Review: Behavior Tracker Pro
The origin of this application lies in the parents of a girl that was diagnosed with autism. They began to learn the ABA therapy, to implement it and, as a result, they realized that it was very hard to collect and analyze data of the results consistently. With a masters degree and a BCBA (“standard” certification as ABA therapist) in the case of the mother, and years of experience in computer science in the case of the father, and with the help of a software developer, Behavior Tracker Pro was born.
In brief, as its name suggests, this application allows collecting and displaying graphically behavior data, so it addresses parents, teachers and therapists. As it happens with other similar applications (see the review of AutismTrack in this blog), Behavior Tracker Pro is initially designed for people with autism, but in practice it can be used to record behaviors of any person.
Three types of data
Behavior Tracker Pro has four main options, accessible via icons displayed on the bottom of the screen. The initial, “Collect Data”, can record data in three different ways.
The first way allows you to collect data related to the frequency and duration of behaviors. First you have to choose the person you want to record the behaviors (the “Client”) and the person who is registered (the “Observer”) by selecting both from two existing lists or by adding new subjects.
Once they are selected, a time counter appears on the screen which can be started by double touching on the green zone and stopped with another double-touch on the primary zone, now red. At any time you can also record a video stream (if the device that you are using has a camera). After stopping the time counter, a screen with a list of behaviors appears so you can select one or more, and immediately you return to the screen with the green background to start logging the following behavior. To exit this mode of data entry, you just triple touch the blue zone.
The second way to collect data, “ABC Data” (from “Antecedents-Behaviors-Consequences”) also begins by selecting the two people involved and then moving on to the screen of the time counter, but when a behavior is finished the application shows an additional screen where you can select one or more antecedents (such as “Wants something”) from a list that, again, can be extended at the same time. Then, another screen allows you to select behaviors (such as “Crying”) and consequences (such as “Block access to reinforce”).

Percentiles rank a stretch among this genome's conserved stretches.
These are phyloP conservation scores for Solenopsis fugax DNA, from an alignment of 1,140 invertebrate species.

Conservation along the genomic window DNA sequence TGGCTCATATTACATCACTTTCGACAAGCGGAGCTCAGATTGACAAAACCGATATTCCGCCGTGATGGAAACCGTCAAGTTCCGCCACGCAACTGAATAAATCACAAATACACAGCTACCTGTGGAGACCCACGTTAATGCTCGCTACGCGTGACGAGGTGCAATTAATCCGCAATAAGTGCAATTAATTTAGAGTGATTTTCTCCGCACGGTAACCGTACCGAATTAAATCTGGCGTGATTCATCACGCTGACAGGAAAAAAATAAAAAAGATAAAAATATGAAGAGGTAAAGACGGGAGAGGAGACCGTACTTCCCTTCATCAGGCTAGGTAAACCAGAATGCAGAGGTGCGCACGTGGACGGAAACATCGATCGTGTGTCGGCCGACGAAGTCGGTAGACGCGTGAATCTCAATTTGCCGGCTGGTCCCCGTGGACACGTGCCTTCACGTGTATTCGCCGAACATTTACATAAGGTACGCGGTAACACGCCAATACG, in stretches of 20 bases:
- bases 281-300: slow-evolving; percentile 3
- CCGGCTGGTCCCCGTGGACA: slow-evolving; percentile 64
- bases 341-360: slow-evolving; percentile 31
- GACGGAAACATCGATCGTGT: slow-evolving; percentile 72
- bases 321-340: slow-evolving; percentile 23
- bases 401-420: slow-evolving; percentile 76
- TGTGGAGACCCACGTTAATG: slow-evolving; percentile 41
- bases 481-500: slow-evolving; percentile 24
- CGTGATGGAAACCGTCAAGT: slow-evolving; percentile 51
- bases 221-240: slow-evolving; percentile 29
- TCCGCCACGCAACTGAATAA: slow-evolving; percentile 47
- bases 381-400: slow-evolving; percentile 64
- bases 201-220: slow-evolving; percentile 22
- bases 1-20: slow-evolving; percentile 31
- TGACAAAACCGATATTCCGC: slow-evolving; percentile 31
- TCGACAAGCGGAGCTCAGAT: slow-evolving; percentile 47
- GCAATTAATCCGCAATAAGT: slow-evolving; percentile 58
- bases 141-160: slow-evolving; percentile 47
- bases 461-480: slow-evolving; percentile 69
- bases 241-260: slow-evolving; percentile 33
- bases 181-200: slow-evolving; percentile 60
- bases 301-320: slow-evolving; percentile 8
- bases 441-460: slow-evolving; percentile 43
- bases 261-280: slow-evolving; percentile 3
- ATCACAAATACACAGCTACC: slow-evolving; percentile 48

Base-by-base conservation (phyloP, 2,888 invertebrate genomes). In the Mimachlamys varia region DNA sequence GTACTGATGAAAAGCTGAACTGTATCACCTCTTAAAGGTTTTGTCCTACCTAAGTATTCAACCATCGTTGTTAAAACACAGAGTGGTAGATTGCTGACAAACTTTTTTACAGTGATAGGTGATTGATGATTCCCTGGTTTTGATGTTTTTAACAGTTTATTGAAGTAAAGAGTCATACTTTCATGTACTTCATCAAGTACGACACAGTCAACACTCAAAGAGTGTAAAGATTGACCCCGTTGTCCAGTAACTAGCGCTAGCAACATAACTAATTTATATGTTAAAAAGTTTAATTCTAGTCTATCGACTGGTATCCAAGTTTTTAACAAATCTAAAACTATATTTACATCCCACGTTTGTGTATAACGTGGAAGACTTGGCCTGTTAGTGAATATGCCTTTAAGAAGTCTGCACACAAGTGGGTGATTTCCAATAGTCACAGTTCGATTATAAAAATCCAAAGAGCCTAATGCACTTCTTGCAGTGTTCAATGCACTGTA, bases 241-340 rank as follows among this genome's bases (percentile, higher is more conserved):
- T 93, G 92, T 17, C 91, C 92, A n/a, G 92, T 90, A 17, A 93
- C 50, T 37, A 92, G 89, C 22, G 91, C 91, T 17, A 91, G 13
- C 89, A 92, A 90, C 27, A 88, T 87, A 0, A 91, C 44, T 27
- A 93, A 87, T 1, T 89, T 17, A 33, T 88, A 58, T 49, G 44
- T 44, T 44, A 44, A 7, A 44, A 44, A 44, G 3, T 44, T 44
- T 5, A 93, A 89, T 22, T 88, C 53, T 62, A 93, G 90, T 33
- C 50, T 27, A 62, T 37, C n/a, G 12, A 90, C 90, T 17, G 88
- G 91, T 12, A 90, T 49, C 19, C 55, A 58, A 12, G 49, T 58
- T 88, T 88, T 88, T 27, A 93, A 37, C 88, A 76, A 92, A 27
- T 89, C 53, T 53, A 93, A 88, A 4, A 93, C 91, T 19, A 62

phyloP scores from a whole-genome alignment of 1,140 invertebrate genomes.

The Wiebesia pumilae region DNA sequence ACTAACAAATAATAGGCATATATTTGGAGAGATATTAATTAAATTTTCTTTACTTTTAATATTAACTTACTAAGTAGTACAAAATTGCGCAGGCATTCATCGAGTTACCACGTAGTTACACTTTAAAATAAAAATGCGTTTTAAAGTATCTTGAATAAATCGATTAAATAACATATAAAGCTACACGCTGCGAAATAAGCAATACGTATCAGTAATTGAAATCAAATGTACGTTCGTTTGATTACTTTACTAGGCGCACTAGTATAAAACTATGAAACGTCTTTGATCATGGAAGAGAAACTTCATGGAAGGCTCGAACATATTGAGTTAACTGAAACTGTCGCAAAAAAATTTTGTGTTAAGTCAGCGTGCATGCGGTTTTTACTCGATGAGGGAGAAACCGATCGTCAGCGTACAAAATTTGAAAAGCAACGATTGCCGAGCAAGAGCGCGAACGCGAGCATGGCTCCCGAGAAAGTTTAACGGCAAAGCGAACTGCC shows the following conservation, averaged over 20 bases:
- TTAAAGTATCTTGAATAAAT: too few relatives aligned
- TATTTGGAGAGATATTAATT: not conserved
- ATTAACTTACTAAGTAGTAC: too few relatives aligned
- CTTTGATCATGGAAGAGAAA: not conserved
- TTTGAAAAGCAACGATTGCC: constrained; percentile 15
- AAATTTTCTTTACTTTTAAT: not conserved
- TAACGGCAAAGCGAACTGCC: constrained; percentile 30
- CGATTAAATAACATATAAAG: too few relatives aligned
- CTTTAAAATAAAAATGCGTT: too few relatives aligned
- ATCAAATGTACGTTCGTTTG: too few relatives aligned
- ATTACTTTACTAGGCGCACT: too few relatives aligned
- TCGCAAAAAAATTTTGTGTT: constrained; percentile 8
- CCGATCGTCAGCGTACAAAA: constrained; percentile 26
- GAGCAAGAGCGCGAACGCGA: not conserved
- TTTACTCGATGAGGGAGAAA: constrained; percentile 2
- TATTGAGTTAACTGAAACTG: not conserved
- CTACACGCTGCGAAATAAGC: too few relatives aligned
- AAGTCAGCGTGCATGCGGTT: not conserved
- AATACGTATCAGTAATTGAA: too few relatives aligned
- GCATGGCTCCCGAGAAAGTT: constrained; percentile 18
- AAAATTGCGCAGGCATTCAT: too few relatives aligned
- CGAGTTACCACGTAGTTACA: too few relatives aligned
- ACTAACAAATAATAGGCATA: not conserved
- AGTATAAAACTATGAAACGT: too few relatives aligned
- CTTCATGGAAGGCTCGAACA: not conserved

These first two options are therefore very similar, but with the difference that the latter can record two more details about each behavior. Why, then, the first way? For those cases in which you only want to record the number of times and duration of a predefined behavior, for example because you are making a very focused exercise on a particular behavior.
The third way, “Take High Frequency Behavior Data”, starts by choosing the client and the observer and one or more behaviors. From there, a screen shows the list of behaviors to be controlled and allows to increment their respective counters by touching them while time counter is shown on the top.
So, for example, you can record the number of inappropriate behaviors and spontaneous game on his own initiative at a time, but you can not record the duration of each occurrence. Since the list of behaviors may exceed that can be viewed on the screen, Behavior Tracker Pro allows you to sort the list at will, for example, placing the most common behaviors on the top, and move up and down trough the list.
The “Analyze Data” tab allows you to work with data from a particular person, being able to choose the total data or only the data of one day, and even within that day the data of each specific behavior that was recorded.
Behavior Tracker Pro will display a summary of the entered data and, if this is a group of data (a day with various behaviors or several days), allow you to access a linear graph of them, from which data can be delimited so, for example you can decide if the behaviors are to be displayed individually or grouped, adjust the x-axis, show a frequency (number of times) or duration graph, etc.
In case of long graphs, you can move along them by scrolling the screen left or right. You can also touch a point on the graph to see the details of the associated data, delete the lines and draw at will by connecting the points that interest you more, or display the legends of the plotted data.
You can even add “phase changes” on specific dates or at certain times inside a day to see in the graph a vertical blue line that separates, for example, a change in therapy that we want to study from the point of view of the number of improper behavior before and after implementing that change.